Honda Valkyrie Rune
Did You Know ?
1,903 actual miles
In 1995, Honda shocked motorcycle enthusiasts by unveiling a radical new concept bike at the Tokyo Motor Show. Named the Zodia, it was the first major indicator that something new was underway at Honda Worldwide. Phrases like “a blend of classic and modern styling” are commonly used but Honda took this ideal to an extreme. The Zodia looked downright intergalactic.
Fast forward a few auto shows and another radical Honda concept debuts: The T2. It borrowed heavily from Zodia engineering but placed it in a more earthly context. The standard V-twin was also swapped out in favor of a Goldwing-derived flat-six. The combination hit all the right chords with the buying public.
In fact, response was so strong that, in 2003, the T2 hit the streets, virtually unmodified, as the Valkyrie Rune. If you missed your first chance to buy a Rune, this pristine 1,900-mile example may be exactly what your garage is lacking.
The Rune is one of those rare production bikes that shows like a full custom. As one of a very small number produced, you could probably even pretend it’s custom without getting your cover blown by another one pulling up beside you. The bike rides on timeless five-spoke wheels wrapped in 150/60/18 and 180/55/17 Dunlop tires, respectively.
Fat fenders, complete with hand-painted pinstripes, tuck those tires, making the bike look lower than it actually is. The long and low look is further aided by a seamless 6.2 gallon tank that also houses recessed glare-resistant digital gauges while a solid Trimtab fairing helps reduce drag. All body pieces, including the unique curved radiator housing, are painted in a deep coat of black.
For contrast, Honda brought in tons of chrome and stainless surfaces including the clutch master cylinder, brake master cylinder, headlight, and radiator cover. A large carbon vinyl gunfighter-style seat provides rider comfort while vertical LED taillights flush-mounted into the rear fender finish off the custom look.
With such dramatic styling, it’s easy to overlook the level of engineering at play on this bike. Under the mass of black lies an aluminum diamond-shaped frame featuring a 68.9-inch wheelbase. To put that in perspective, Honda’s Goldwing is only 66.5 inches. As far as production bikes go, this one is big.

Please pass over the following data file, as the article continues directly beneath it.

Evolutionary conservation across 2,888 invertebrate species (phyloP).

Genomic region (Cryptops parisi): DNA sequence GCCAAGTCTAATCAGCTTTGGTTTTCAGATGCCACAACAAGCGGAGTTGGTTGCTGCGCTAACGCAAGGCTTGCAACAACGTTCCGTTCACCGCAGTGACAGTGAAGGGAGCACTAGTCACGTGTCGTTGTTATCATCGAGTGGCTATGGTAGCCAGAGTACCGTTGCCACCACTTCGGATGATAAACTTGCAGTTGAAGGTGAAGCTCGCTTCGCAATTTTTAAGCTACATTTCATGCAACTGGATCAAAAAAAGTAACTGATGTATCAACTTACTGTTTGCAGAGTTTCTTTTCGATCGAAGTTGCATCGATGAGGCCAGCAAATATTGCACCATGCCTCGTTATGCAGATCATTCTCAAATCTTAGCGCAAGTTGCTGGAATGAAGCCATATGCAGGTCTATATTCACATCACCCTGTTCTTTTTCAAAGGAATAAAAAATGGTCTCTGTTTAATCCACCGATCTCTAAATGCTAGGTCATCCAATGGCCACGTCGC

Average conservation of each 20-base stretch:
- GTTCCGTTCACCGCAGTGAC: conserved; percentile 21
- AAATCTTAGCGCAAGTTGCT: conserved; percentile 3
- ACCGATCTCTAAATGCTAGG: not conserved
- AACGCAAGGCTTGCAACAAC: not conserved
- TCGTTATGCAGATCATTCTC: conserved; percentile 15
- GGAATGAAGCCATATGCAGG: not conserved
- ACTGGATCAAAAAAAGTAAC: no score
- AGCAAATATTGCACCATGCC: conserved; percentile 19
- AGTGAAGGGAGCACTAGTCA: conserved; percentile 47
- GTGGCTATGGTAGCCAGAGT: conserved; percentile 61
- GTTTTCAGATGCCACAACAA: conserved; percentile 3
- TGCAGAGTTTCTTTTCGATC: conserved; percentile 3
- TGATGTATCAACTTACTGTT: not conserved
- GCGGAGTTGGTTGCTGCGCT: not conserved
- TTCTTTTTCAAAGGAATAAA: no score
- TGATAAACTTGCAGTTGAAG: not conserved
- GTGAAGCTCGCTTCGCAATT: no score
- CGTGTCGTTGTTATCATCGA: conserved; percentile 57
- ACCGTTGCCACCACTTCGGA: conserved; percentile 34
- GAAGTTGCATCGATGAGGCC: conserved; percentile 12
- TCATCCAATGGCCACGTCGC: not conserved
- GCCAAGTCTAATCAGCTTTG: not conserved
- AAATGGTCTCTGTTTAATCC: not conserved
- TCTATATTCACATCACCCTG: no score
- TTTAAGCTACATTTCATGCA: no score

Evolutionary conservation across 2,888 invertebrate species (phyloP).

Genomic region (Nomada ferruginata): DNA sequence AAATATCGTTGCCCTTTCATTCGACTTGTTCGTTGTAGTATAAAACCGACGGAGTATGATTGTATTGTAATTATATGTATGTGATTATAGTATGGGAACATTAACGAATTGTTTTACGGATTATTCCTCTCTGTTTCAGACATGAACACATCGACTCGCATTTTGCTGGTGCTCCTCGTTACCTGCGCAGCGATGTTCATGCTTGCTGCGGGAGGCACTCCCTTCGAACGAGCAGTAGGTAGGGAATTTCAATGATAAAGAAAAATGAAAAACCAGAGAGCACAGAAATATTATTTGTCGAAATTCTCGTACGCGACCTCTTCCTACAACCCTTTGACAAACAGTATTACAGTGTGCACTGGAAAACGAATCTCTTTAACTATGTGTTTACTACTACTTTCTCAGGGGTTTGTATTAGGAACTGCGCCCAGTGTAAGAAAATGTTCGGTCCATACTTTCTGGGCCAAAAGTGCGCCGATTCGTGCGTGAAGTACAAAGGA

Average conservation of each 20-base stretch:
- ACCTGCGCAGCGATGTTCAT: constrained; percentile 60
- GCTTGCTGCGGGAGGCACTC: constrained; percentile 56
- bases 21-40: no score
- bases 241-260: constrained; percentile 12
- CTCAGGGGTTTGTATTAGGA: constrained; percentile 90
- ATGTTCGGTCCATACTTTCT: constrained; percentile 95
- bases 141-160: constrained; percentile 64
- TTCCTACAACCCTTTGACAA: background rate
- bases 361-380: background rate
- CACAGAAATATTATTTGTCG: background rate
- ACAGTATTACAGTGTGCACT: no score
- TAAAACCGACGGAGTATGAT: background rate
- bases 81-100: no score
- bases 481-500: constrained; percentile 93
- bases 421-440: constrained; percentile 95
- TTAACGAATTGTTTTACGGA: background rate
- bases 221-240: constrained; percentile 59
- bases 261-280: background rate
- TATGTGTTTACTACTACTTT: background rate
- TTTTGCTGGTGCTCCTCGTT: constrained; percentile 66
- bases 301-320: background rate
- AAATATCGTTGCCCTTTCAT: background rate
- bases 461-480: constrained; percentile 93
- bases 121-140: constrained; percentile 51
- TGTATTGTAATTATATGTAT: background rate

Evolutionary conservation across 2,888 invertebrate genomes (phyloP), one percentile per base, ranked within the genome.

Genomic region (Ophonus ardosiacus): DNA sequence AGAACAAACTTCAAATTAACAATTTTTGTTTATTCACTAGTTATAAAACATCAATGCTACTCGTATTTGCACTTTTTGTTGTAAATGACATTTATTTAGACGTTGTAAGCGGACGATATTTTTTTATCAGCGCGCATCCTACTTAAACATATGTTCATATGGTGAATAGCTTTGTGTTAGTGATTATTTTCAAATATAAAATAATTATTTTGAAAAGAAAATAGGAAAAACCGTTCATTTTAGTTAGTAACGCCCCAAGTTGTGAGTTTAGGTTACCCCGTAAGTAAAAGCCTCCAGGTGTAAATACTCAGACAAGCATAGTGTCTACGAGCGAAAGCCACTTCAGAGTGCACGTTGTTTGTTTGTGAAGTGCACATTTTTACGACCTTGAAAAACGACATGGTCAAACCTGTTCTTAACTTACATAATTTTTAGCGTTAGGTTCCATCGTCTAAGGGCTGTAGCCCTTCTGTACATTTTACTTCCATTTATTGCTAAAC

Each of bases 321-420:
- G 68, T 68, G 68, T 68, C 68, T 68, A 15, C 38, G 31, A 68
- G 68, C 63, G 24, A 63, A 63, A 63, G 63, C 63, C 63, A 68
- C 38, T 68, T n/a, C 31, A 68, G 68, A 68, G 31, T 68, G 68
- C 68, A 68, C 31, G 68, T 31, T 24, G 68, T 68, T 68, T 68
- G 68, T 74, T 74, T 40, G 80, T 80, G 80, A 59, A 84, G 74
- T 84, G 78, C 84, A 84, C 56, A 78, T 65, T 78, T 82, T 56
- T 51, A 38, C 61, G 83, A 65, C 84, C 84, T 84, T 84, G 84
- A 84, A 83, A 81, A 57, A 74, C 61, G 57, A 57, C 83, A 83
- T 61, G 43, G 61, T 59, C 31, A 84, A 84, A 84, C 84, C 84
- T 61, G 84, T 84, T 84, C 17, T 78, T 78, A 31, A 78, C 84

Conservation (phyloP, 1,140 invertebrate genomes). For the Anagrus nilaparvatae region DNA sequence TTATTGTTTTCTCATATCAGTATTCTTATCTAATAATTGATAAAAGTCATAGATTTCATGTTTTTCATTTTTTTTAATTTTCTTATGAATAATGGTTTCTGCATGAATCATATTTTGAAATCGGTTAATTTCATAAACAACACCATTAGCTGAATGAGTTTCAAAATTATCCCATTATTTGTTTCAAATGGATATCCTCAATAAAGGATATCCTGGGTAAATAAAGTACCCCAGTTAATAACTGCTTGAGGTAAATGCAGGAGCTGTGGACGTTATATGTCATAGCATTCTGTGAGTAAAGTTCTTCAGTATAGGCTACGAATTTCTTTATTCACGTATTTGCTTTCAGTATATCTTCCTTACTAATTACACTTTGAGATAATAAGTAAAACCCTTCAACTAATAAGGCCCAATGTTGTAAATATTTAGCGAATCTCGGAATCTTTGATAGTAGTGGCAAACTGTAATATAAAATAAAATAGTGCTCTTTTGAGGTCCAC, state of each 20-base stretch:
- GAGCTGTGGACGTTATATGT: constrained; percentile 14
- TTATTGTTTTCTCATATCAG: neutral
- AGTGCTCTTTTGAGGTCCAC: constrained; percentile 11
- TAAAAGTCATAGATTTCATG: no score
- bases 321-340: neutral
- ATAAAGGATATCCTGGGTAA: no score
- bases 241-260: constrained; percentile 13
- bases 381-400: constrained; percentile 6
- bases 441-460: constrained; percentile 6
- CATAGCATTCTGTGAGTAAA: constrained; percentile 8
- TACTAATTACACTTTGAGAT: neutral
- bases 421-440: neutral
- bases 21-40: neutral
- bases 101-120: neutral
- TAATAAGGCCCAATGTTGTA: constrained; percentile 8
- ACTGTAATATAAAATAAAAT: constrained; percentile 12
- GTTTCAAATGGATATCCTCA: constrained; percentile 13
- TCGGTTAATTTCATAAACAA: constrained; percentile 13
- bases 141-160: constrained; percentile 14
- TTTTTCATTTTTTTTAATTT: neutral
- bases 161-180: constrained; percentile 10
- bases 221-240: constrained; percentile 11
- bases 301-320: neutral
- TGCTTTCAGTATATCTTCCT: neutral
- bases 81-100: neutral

A unique trailing bottom-link front suspension redirects axle load through two upper shocks. One houses the main spring while the other holds a sub-spring and damping system. A race-bred rear suspension places the upper shock mount within the swingarm instead of the frame, offering unparalleled rigidity and handling.
Braking is handled by dual 330mm front and single 336mm rear discs. With the Rune’s innovative Linked Brake System, braking is progressive and easily controllable. The center piston of the three-piston front calipers is only activated when the rear brakes are applied, saving maximum stopping power for when it’s totally necessary.
Without a fairly stout engine, that sort of braking power would be pure overkill. Fortunately, that’s not the case here. The Rune features a liquid-cooled, horizontally-opposed, fuel-injected, 1832cc flat-six-cylinder engine delivering 97.4hp and 112.1 lb. ft. of torque at the wheel. Not only does the flat-six generate enough power to push the Rune all the way to 123mph, it does so with one of the greatest stock exhaust notes a motorcycle has ever produced.
Power is fed to the rear wheel via a smooth-shifting five-speed transmission and an impressively quiet shaft-drive. Form and function rarely cohabitate but this engine is an exception. Chrome valve covers and a unique six-into-two exhaust system offer a tasteful dose of muscle car flair. The best part?
All of this is backed by Honda engineering and dependability. Though it may look like an intimidating bike, you can rest assured that nothing leaves a Honda plant without being user-friendly and dead nuts reliable.
While the motorcycle world is chock-full of wild looking eye-catching bikes, it would be difficult to find one as magnetic and well-engineered as the Rune. A full nine years after its introduction, the design is still fresh and appealing, making it that much more difficult to believe it was ever a production bike. If you like the idea of a limited-production bike that will snap necks and provide years of trouble-free cruising, give this one a second look.
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